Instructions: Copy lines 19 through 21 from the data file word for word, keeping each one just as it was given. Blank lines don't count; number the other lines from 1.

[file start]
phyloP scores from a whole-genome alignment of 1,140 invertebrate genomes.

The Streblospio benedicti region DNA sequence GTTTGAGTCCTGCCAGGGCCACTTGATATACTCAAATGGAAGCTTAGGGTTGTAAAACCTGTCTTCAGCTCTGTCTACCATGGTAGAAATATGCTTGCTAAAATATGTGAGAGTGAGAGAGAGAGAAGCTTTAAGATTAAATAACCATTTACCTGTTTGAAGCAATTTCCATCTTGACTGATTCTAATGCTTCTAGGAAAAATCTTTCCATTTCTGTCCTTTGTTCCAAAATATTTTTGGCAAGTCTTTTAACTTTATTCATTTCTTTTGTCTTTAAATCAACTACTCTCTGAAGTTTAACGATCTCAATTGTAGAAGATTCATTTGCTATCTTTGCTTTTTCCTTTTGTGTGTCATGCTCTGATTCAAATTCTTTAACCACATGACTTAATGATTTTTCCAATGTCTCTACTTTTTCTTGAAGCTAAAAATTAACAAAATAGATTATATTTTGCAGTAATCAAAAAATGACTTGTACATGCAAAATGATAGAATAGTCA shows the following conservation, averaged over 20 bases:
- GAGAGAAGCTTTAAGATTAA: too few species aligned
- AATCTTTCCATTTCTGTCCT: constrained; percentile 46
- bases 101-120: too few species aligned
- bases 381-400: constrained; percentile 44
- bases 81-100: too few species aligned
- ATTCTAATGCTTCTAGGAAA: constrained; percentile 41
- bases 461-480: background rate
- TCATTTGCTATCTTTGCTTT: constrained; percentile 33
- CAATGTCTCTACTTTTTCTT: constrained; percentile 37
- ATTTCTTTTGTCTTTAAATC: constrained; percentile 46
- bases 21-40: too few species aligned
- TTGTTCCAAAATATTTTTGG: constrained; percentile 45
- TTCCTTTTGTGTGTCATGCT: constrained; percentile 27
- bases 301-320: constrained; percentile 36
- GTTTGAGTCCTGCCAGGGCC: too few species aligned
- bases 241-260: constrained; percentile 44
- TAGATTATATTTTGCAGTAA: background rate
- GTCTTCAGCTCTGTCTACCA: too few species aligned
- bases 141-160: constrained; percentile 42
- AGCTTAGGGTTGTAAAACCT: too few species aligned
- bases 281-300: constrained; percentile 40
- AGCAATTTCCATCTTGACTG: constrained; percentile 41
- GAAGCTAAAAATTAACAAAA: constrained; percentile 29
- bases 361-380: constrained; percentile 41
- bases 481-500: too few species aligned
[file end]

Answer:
- TAGATTATATTTTGCAGTAA: background rate
- GTCTTCAGCTCTGTCTACCA: too few species aligned
- bases 141-160: constrained; percentile 42